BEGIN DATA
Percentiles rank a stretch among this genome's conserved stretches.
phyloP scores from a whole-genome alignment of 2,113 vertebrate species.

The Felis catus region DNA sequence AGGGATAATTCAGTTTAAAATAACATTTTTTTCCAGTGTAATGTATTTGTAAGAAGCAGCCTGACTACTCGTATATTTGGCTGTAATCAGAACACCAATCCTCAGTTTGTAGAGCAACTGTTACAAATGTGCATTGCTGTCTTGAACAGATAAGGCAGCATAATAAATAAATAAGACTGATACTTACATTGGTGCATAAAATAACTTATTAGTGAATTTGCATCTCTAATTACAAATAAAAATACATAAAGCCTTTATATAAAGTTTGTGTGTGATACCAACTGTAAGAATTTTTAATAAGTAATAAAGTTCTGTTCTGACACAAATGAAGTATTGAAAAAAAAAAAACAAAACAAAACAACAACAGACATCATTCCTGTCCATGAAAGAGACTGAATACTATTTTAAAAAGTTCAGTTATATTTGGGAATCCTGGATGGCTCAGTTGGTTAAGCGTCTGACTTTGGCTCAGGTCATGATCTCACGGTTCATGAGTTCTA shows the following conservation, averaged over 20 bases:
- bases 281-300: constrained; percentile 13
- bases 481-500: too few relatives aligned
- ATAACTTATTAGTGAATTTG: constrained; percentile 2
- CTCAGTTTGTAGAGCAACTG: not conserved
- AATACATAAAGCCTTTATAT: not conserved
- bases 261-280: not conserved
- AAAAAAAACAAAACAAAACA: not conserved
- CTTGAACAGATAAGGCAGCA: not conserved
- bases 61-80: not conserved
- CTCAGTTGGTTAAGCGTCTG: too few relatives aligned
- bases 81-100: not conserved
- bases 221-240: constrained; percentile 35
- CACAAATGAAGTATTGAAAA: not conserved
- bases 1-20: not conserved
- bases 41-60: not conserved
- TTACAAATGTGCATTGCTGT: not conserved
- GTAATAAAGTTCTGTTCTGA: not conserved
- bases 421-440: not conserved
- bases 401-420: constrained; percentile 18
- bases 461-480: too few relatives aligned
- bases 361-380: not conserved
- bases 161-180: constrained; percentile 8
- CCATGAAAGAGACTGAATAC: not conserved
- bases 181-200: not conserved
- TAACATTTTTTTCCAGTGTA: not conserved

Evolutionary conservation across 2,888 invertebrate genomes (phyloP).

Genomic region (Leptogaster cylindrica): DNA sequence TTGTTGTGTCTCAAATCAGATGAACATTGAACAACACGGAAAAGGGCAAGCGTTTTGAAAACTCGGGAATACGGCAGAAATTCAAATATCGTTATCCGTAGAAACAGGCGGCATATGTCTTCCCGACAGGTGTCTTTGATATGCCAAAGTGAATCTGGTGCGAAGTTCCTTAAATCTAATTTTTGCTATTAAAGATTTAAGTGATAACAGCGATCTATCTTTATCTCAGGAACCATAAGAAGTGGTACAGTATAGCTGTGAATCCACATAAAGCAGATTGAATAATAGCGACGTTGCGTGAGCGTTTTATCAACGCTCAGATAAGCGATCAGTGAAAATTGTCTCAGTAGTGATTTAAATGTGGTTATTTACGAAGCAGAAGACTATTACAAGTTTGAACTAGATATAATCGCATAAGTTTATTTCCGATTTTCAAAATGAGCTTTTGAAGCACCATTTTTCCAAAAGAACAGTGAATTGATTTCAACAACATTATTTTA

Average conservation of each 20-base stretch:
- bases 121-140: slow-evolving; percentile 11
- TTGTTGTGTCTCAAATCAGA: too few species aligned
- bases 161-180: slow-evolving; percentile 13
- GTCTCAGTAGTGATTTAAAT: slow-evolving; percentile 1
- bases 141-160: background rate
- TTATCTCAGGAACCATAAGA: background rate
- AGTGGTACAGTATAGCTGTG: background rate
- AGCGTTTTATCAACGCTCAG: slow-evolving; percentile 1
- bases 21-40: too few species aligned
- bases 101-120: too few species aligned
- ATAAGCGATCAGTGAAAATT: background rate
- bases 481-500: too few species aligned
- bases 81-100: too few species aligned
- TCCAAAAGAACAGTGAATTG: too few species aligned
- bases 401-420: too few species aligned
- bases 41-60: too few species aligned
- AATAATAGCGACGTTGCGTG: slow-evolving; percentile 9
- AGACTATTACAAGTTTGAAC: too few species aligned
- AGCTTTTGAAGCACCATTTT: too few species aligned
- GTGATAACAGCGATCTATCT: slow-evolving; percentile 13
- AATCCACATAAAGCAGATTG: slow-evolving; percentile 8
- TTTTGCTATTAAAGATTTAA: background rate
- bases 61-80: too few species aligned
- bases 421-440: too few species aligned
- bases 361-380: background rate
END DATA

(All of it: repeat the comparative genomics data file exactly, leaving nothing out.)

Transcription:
Percentiles rank a stretch among this genome's conserved stretches.
phyloP scores from a whole-genome alignment of 2,113 vertebrate species.

The Felis catus region DNA sequence AGGGATAATTCAGTTTAAAATAACATTTTTTTCCAGTGTAATGTATTTGTAAGAAGCAGCCTGACTACTCGTATATTTGGCTGTAATCAGAACACCAATCCTCAGTTTGTAGAGCAACTGTTACAAATGTGCATTGCTGTCTTGAACAGATAAGGCAGCATAATAAATAAATAAGACTGATACTTACATTGGTGCATAAAATAACTTATTAGTGAATTTGCATCTCTAATTACAAATAAAAATACATAAAGCCTTTATATAAAGTTTGTGTGTGATACCAACTGTAAGAATTTTTAATAAGTAATAAAGTTCTGTTCTGACACAAATGAAGTATTGAAAAAAAAAAAACAAAACAAAACAACAACAGACATCATTCCTGTCCATGAAAGAGACTGAATACTATTTTAAAAAGTTCAGTTATATTTGGGAATCCTGGATGGCTCAGTTGGTTAAGCGTCTGACTTTGGCTCAGGTCATGATCTCACGGTTCATGAGTTCTA shows the following conservation, averaged over 20 bases:
- bases 281-300: constrained; percentile 13
- bases 481-500: too few relatives aligned
- ATAACTTATTAGTGAATTTG: constrained; percentile 2
- CTCAGTTTGTAGAGCAACTG: not conserved
- AATACATAAAGCCTTTATAT: not conserved
- bases 261-280: not conserved
- AAAAAAAACAAAACAAAACA: not conserved
- CTTGAACAGATAAGGCAGCA: not conserved
- bases 61-80: not conserved
- CTCAGTTGGTTAAGCGTCTG: too few relatives aligned
- bases 81-100: not conserved
- bases 221-240: constrained; percentile 35
- CACAAATGAAGTATTGAAAA: not conserved
- bases 1-20: not conserved
- bases 41-60: not conserved
- TTACAAATGTGCATTGCTGT: not conserved
- GTAATAAAGTTCTGTTCTGA: not conserved
- bases 421-440: not conserved
- bases 401-420: constrained; percentile 18
- bases 461-480: too few relatives aligned
- bases 361-380: not conserved
- bases 161-180: constrained; percentile 8
- CCATGAAAGAGACTGAATAC: not conserved
- bases 181-200: not conserved
- TAACATTTTTTTCCAGTGTA: not conserved

Evolutionary conservation across 2,888 invertebrate genomes (phyloP).

Genomic region (Leptogaster cylindrica): DNA sequence TTGTTGTGTCTCAAATCAGATGAACATTGAACAACACGGAAAAGGGCAAGCGTTTTGAAAACTCGGGAATACGGCAGAAATTCAAATATCGTTATCCGTAGAAACAGGCGGCATATGTCTTCCCGACAGGTGTCTTTGATATGCCAAAGTGAATCTGGTGCGAAGTTCCTTAAATCTAATTTTTGCTATTAAAGATTTAAGTGATAACAGCGATCTATCTTTATCTCAGGAACCATAAGAAGTGGTACAGTATAGCTGTGAATCCACATAAAGCAGATTGAATAATAGCGACGTTGCGTGAGCGTTTTATCAACGCTCAGATAAGCGATCAGTGAAAATTGTCTCAGTAGTGATTTAAATGTGGTTATTTACGAAGCAGAAGACTATTACAAGTTTGAACTAGATATAATCGCATAAGTTTATTTCCGATTTTCAAAATGAGCTTTTGAAGCACCATTTTTCCAAAAGAACAGTGAATTGATTTCAACAACATTATTTTA

Average conservation of each 20-base stretch:
- bases 121-140: slow-evolving; percentile 11
- TTGTTGTGTCTCAAATCAGA: too few species aligned
- bases 161-180: slow-evolving; percentile 13
- GTCTCAGTAGTGATTTAAAT: slow-evolving; percentile 1
- bases 141-160: background rate
- TTATCTCAGGAACCATAAGA: background rate
- AGTGGTACAGTATAGCTGTG: background rate
- AGCGTTTTATCAACGCTCAG: slow-evolving; percentile 1
- bases 21-40: too few species aligned
- bases 101-120: too few species aligned
- ATAAGCGATCAGTGAAAATT: background rate
- bases 481-500: too few species aligned
- bases 81-100: too few species aligned
- TCCAAAAGAACAGTGAATTG: too few species aligned
- bases 401-420: too few species aligned
- bases 41-60: too few species aligned
- AATAATAGCGACGTTGCGTG: slow-evolving; percentile 9
- AGACTATTACAAGTTTGAAC: too few species aligned
- AGCTTTTGAAGCACCATTTT: too few species aligned
- GTGATAACAGCGATCTATCT: slow-evolving; percentile 13
- AATCCACATAAAGCAGATTG: slow-evolving; percentile 8
- TTTTGCTATTAAAGATTTAA: background rate
- bases 61-80: too few species aligned
- bases 421-440: too few species aligned
- bases 361-380: background rate